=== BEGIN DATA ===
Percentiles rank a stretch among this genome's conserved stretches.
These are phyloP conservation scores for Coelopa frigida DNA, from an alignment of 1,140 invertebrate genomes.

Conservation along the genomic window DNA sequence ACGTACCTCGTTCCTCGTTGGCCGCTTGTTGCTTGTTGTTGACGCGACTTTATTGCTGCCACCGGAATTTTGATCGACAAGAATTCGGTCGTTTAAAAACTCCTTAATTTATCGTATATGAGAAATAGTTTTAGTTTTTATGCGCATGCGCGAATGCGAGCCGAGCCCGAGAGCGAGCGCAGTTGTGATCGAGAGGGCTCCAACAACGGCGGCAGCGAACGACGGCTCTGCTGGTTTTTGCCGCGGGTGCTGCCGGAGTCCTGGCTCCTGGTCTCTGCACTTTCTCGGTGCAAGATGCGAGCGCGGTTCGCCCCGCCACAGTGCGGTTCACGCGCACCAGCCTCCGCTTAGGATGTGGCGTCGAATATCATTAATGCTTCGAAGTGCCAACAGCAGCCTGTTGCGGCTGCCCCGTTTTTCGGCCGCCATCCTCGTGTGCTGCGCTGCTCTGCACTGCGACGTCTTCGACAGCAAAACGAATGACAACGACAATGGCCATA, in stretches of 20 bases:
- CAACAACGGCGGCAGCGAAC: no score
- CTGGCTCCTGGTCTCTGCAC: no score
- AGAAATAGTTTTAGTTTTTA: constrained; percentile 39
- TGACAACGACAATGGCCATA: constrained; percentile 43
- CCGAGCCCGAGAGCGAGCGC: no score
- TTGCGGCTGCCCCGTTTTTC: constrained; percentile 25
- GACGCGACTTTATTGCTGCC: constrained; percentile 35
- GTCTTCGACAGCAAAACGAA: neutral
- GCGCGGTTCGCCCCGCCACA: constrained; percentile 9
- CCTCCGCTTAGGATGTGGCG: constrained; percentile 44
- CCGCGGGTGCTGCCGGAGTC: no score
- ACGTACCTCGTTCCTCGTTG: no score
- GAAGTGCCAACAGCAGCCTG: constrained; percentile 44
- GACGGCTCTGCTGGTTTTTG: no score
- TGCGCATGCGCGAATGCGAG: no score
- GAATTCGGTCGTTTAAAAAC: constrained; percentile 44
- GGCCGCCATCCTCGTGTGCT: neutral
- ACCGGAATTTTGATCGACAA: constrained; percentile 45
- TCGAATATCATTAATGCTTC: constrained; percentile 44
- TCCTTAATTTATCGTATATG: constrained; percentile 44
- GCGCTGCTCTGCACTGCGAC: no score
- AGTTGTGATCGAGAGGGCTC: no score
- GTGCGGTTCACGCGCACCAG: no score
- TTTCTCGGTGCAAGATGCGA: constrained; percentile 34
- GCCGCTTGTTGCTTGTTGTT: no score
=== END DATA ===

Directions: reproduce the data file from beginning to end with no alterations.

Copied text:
Percentiles rank a stretch among this genome's conserved stretches.
These are phyloP conservation scores for Coelopa frigida DNA, from an alignment of 1,140 invertebrate genomes.

Conservation along the genomic window DNA sequence ACGTACCTCGTTCCTCGTTGGCCGCTTGTTGCTTGTTGTTGACGCGACTTTATTGCTGCCACCGGAATTTTGATCGACAAGAATTCGGTCGTTTAAAAACTCCTTAATTTATCGTATATGAGAAATAGTTTTAGTTTTTATGCGCATGCGCGAATGCGAGCCGAGCCCGAGAGCGAGCGCAGTTGTGATCGAGAGGGCTCCAACAACGGCGGCAGCGAACGACGGCTCTGCTGGTTTTTGCCGCGGGTGCTGCCGGAGTCCTGGCTCCTGGTCTCTGCACTTTCTCGGTGCAAGATGCGAGCGCGGTTCGCCCCGCCACAGTGCGGTTCACGCGCACCAGCCTCCGCTTAGGATGTGGCGTCGAATATCATTAATGCTTCGAAGTGCCAACAGCAGCCTGTTGCGGCTGCCCCGTTTTTCGGCCGCCATCCTCGTGTGCTGCGCTGCTCTGCACTGCGACGTCTTCGACAGCAAAACGAATGACAACGACAATGGCCATA, in stretches of 20 bases:
- CAACAACGGCGGCAGCGAAC: no score
- CTGGCTCCTGGTCTCTGCAC: no score
- AGAAATAGTTTTAGTTTTTA: constrained; percentile 39
- TGACAACGACAATGGCCATA: constrained; percentile 43
- CCGAGCCCGAGAGCGAGCGC: no score
- TTGCGGCTGCCCCGTTTTTC: constrained; percentile 25
- GACGCGACTTTATTGCTGCC: constrained; percentile 35
- GTCTTCGACAGCAAAACGAA: neutral
- GCGCGGTTCGCCCCGCCACA: constrained; percentile 9
- CCTCCGCTTAGGATGTGGCG: constrained; percentile 44
- CCGCGGGTGCTGCCGGAGTC: no score
- ACGTACCTCGTTCCTCGTTG: no score
- GAAGTGCCAACAGCAGCCTG: constrained; percentile 44
- GACGGCTCTGCTGGTTTTTG: no score
- TGCGCATGCGCGAATGCGAG: no score
- GAATTCGGTCGTTTAAAAAC: constrained; percentile 44
- GGCCGCCATCCTCGTGTGCT: neutral
- ACCGGAATTTTGATCGACAA: constrained; percentile 45
- TCGAATATCATTAATGCTTC: constrained; percentile 44
- TCCTTAATTTATCGTATATG: constrained; percentile 44
- GCGCTGCTCTGCACTGCGAC: no score
- AGTTGTGATCGAGAGGGCTC: no score
- GTGCGGTTCACGCGCACCAG: no score
- TTTCTCGGTGCAAGATGCGA: constrained; percentile 34
- GCCGCTTGTTGCTTGTTGTT: no score